Our strategy was to curate playlists for all kinds of moments in life and build strong brands for each genre like ‘Today’s Top Hits,’ ‘RapCaviar’ and ‘Viva Latino’, combining human editorial expertise with Spotify data. During the seven years, I spent at Spotify, the percentage of consumption from Spotify playlists increased rapidly year over year and is way over 30% today and continues to grow.
So, as it relates to Beyoncé’s album, the massive marketing push to mobilize her ‘Beyhive’ to drive listening told Spotify’s algorithm to promote the music across the platform to new audiences. If other users liked similar tracks (good article on this topic below), there is a fairly big chance that Spotify would recommend a track through a personalized recommendation, an editorial playlist, or a combination of both. Before digital platforms created customized radio-like playlists for listeners, a song’s shelf-life directly correlated with airtime on traditional distribution channels (radio and broadcast television). But now, because algorithms drive curation on streaming services — a song’s inherent value extends and can cumulatively be considerably more valuable than previous measures of physical sales.
While at Spotify I continued to try and understand the limits of the success of a huge digital campaign. In 2018, we partnered with Drake to create a first-of-its-kind promotional takeover campaign for his album Scorpion. From custom playlists to full-page banners throughout the site and app, Drake was everywhere on the platform. Unsurprisingly the tactics netted major results, making the album the first ever to receive a billion streams in a week. The more interesting learning was how that initial push impacted listenership for his album over time (like Beyoncé). Given the listenership peak of Scorpion was so dramatically higher than any other of his albums, one might have assumed a dramatic drop in streams after the campaign ended.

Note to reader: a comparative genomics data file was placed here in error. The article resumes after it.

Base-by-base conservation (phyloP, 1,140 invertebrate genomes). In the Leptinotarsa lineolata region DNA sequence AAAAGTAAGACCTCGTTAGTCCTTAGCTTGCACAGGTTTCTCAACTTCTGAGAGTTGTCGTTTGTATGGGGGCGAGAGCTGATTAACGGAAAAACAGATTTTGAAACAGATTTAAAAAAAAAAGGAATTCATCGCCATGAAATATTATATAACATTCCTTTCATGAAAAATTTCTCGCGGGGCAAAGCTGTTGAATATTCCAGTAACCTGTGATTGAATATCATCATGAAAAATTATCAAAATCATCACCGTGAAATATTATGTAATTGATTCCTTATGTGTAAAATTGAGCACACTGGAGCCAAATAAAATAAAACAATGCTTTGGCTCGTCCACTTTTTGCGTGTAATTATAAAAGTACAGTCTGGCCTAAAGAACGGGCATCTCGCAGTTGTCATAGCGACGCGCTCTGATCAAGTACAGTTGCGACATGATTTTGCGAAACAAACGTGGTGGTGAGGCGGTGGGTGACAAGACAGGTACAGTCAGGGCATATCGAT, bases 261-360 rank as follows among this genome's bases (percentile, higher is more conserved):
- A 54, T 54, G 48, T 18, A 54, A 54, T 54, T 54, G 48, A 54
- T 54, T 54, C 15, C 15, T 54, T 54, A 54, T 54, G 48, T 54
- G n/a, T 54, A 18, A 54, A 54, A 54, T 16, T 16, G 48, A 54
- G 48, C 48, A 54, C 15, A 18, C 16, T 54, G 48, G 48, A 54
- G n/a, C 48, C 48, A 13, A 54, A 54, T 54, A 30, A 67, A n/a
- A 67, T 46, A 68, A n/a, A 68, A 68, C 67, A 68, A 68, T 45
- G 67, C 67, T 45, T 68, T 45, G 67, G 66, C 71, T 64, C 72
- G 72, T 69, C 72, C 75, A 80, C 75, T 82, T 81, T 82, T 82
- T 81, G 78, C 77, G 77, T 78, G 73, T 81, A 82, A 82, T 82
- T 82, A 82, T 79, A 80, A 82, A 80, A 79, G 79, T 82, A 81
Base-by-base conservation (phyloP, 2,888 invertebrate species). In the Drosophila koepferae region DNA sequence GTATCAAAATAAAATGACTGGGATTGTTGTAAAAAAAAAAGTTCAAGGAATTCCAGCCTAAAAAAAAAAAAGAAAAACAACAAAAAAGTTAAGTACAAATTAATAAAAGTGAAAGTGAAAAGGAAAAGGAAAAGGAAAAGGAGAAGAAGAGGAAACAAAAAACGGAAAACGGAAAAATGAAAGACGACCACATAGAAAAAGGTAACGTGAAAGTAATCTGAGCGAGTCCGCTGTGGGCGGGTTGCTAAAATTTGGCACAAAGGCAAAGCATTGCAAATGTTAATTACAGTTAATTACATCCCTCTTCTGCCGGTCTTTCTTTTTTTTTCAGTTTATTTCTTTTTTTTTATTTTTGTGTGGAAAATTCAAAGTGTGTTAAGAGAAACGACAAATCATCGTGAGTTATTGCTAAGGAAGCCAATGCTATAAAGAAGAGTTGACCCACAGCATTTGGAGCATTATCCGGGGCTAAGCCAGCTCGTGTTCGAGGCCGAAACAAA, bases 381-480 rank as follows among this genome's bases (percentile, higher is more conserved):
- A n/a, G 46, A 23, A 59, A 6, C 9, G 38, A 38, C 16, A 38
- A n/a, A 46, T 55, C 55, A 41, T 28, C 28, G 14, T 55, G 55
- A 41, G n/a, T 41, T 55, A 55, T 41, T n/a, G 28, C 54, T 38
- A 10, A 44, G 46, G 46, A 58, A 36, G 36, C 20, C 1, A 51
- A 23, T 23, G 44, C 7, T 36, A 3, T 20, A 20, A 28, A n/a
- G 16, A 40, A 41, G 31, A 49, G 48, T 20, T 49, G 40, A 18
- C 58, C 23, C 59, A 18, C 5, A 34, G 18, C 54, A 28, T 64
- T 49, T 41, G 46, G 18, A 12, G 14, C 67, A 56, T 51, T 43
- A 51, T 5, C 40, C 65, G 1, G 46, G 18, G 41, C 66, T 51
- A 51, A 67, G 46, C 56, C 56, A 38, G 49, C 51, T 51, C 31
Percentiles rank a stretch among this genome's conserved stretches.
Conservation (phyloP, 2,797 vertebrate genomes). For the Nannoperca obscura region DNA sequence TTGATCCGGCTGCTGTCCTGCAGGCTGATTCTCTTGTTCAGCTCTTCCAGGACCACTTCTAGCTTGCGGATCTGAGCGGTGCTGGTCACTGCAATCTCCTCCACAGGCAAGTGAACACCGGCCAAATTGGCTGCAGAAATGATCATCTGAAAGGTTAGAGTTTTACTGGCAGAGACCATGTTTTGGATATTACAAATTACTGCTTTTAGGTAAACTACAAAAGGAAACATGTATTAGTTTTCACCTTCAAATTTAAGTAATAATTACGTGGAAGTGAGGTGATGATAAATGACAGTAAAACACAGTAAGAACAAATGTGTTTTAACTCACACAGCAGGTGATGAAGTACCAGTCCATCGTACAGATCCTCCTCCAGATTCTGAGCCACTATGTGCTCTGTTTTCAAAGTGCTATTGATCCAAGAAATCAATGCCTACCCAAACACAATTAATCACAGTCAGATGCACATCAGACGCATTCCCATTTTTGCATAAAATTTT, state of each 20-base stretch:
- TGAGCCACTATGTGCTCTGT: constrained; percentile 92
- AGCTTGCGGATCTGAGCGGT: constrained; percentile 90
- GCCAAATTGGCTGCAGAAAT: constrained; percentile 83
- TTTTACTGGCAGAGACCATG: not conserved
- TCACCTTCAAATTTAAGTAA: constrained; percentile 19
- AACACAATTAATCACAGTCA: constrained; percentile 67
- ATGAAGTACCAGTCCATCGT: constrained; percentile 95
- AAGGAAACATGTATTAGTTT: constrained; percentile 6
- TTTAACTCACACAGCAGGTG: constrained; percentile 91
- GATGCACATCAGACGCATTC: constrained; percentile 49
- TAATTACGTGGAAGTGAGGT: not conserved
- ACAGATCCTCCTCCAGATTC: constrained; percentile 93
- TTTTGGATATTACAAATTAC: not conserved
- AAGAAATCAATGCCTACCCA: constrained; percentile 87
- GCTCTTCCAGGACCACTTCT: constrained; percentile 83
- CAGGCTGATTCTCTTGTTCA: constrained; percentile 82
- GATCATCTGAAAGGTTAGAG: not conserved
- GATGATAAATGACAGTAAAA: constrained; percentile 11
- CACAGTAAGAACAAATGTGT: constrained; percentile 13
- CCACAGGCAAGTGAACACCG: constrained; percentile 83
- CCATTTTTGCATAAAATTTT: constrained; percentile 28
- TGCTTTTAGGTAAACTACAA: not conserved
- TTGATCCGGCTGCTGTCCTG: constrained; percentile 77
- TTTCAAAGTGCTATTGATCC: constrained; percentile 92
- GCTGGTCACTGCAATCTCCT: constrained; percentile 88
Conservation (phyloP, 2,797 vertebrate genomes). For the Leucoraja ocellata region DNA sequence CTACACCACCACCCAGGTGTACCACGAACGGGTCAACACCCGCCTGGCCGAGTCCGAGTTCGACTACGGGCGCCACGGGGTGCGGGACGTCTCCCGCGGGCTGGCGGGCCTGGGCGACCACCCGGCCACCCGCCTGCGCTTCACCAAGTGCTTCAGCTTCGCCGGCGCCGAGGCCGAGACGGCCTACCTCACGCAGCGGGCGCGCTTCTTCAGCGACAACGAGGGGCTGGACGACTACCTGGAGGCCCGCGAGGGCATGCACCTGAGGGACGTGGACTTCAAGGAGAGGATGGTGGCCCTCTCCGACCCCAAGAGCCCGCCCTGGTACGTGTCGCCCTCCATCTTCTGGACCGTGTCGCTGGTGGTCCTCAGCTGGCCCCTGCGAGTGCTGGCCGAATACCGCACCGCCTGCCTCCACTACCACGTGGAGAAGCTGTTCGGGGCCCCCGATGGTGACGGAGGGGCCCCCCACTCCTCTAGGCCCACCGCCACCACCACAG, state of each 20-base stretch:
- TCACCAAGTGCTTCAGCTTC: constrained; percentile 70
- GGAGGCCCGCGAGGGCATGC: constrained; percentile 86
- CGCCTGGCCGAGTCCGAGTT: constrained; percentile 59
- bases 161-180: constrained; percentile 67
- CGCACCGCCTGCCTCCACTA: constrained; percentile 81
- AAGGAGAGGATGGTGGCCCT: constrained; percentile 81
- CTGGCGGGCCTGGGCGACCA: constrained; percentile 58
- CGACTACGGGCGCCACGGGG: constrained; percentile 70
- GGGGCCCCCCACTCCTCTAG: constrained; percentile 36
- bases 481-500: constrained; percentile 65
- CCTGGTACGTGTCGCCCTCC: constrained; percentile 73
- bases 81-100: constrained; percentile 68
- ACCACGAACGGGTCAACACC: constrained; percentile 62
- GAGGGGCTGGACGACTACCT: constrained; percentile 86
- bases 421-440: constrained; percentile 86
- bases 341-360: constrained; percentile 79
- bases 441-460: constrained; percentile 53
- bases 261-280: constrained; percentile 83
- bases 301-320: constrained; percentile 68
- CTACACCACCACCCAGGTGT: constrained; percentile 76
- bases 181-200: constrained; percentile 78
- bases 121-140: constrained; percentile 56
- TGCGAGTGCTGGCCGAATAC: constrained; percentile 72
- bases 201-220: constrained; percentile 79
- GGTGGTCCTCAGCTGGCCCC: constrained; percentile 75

But instead, the decline was gradual like previous releases and as a result, the total streams at each marker — one month, six months, or one year from release — were all significantly higher than previous releases at those same markers. Why? Because after the campaign subsided the Spotify algorithms had already determined via all the positive and reinforcing data points that Drake’s music was worth including across a range of playlists, giving the music a lifespan that outlasted the original campaign. Cumulatively, Drake’s listenership for Scorpion remains the highest across all of his albums on Spotify. And here is why a song’s value is forever: if artists can make a large enough digital push at release, they are able to create a long-term listenership for their music that never existed previously.
The first week of album sales is no longer the indicator of success, but that doesn’t mean the first week of marketing isn’t as important. It’s actually more important than ever.
Tentpole marketing campaigns around the launch of an album have the ability to influence digital algorithms — which in turn means that the music’s shelf-life will be exponentially longer. Folks like Merck Mercuriadis get this and are betting big on it. And the reality is this paradigm is not limited to just music and includes film, TV Shows, etc. Any content network from Netflix to Prime Video has similar types of algorithms that will surface the most popular content because that hooks subscribers. This is great news for any creator who is able to successfully compete in the Attention Economy — and why it makes a ton of sense that the Biebers and Swifts of the world are actively seeking the rights to their master recordings.